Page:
@62 - I have a fair share of scepticism towards presto, however the NYT runs a similar story: Morsi Spurned Deals, Seeing Military as Tamed (via The Arabist). If this pans out further, that will be a source of serious trouble for the US going forward.

@65 - DiD. Please don't go away! I always enjoy your pieces, even if I don't always agree. As is the case with your comment here. What is currently happening in Egypt is bigger. And I see the reaction of the Egyptian army, with or without the help of mother US, as a panic reaction ( desesparately (?) trying to keep things under some control) rather than proactive (get things back in control). The 'help' of the US may possibly even be some after-thought.

Posted by: Philippe | Jul 7 2013 10:36 utc | 75

Alexno re: 74, Blair has too much baggage to be the UK voice, the most recent , Tony Blair has denied allegations he had a marriage-ending affair with Rupert Murdoch’s third wife, Wendi Deng AKA 'Chinese magic love potion'.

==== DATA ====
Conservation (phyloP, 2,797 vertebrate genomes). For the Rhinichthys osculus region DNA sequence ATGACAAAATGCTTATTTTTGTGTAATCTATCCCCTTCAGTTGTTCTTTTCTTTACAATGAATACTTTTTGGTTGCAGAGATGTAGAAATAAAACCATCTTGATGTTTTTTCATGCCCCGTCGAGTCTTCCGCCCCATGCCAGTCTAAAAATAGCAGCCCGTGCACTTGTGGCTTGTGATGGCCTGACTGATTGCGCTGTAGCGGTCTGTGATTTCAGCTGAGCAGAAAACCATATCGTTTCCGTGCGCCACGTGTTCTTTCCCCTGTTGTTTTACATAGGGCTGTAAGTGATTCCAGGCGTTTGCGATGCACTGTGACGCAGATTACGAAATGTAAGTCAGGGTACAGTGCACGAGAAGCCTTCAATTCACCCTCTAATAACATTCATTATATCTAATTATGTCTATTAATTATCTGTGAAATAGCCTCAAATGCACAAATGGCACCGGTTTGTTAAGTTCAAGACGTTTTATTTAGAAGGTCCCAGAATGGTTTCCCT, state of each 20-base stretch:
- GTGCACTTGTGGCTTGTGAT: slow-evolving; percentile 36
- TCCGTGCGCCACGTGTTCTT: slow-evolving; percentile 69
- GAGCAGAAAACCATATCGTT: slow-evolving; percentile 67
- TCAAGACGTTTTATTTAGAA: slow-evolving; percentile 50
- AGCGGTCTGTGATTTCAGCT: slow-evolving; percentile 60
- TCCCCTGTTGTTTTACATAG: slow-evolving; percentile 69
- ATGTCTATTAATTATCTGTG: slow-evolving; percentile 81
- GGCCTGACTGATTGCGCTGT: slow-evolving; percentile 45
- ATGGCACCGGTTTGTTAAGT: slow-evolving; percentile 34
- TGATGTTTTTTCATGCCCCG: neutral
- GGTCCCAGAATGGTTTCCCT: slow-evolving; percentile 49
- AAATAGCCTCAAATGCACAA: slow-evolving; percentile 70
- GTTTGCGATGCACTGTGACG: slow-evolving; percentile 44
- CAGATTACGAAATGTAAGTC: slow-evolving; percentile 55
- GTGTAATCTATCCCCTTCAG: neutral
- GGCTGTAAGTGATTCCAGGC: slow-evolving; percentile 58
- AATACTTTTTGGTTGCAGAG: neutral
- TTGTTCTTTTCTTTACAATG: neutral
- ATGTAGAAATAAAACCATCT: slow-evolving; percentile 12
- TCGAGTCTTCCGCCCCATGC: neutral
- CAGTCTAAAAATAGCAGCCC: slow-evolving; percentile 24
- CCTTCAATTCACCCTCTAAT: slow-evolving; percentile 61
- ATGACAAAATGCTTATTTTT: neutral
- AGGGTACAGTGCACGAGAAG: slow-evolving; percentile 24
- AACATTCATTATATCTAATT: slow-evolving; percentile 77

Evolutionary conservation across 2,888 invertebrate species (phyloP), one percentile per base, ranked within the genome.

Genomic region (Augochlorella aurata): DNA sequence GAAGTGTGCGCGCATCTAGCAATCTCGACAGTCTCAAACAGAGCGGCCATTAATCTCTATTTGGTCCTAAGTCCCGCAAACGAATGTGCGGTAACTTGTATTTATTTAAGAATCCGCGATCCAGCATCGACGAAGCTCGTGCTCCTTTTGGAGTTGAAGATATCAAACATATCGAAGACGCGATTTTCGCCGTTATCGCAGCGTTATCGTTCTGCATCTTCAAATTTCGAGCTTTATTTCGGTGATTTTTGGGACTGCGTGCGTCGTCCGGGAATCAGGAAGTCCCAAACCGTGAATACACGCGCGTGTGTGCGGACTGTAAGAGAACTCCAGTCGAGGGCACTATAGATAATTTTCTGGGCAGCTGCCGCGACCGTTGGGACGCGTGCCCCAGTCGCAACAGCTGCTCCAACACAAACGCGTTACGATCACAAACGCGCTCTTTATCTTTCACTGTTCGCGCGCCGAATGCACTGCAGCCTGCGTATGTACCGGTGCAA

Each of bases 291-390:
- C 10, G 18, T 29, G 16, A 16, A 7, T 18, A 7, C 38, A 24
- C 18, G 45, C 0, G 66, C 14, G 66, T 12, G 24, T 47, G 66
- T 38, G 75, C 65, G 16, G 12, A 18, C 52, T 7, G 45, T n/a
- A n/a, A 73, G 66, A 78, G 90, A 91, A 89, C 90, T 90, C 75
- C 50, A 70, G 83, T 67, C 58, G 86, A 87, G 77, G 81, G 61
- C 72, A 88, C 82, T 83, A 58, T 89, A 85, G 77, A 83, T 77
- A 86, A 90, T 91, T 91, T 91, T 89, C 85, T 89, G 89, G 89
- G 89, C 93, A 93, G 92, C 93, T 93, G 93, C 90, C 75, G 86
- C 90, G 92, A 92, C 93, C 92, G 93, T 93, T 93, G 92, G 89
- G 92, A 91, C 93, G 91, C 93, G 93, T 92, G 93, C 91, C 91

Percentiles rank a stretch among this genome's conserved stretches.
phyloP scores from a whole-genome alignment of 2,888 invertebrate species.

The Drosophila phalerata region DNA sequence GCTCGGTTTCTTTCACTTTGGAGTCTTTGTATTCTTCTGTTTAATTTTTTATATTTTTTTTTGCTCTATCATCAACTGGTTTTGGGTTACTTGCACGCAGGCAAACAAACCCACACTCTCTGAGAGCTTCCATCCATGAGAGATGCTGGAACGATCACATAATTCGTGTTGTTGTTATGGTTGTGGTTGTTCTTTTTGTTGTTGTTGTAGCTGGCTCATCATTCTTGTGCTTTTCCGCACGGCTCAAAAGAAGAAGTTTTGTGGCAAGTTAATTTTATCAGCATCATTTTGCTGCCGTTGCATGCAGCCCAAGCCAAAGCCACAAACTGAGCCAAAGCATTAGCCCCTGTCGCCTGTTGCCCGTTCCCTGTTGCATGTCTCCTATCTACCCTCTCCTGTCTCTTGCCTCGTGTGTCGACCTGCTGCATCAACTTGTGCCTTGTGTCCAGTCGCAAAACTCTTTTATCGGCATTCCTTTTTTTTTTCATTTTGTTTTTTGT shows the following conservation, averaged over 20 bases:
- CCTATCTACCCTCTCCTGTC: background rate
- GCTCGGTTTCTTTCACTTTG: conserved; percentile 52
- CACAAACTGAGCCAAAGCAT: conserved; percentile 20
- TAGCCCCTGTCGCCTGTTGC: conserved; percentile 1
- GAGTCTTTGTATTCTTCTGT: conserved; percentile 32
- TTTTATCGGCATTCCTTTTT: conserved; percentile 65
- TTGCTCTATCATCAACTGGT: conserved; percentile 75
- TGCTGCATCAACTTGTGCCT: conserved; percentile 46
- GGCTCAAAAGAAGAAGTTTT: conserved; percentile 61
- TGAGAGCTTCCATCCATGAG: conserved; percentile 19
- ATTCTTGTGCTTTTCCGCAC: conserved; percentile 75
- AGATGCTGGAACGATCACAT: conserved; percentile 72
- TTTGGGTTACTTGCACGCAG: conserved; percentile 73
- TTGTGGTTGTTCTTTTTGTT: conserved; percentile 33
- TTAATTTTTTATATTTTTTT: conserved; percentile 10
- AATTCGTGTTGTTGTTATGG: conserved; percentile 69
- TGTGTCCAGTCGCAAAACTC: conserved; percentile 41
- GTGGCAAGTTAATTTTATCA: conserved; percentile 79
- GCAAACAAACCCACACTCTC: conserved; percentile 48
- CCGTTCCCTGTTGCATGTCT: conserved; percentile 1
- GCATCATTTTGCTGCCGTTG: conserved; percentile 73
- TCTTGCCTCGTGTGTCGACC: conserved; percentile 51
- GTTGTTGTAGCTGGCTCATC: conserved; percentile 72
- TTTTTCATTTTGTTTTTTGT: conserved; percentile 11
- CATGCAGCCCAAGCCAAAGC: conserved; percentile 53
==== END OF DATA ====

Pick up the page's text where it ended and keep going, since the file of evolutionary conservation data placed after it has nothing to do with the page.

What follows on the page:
More so for this region and if dealing with 'People power' rather than a dictator, given his past dealings, it would hit the ground running in failure, this is a different game in round 2.

Still feel this is just TB/PR and 'Dirty Cash for money talks'. Lastly, I think Cameron has seen the danger of aping Tony Blair (Iraq), but then again you could be right, nothing surprises me anymore. We will just need to wait and see...

Posted by: kev | Jul 7 2013 11:08 utc | 76

Qatar's Sheikh Hamad stands down, the Muslim Brotherhood Government is brought down in Egypt and, for the first time, a non-Brotherhood 'president' has now been chosen to lead the Syrian political opposition - all within in two weeks.

I suspect that these events are not entirely independent.

Posted by: Pat Bateman | Jul 7 2013 12:22 utc | 77

$US1.3 billion a year isn't much. The Fed gives Goldman Sachs that much every week. George Osborne once wrote off a Vodafone tax bill of £6 billion. If I was an Egyptian general, I would feel insulted.

Posted by: Bob Jackson | Jul 7 2013 12:29 utc | 78

Great debate everybody, convincing and well presented arguments on all sides.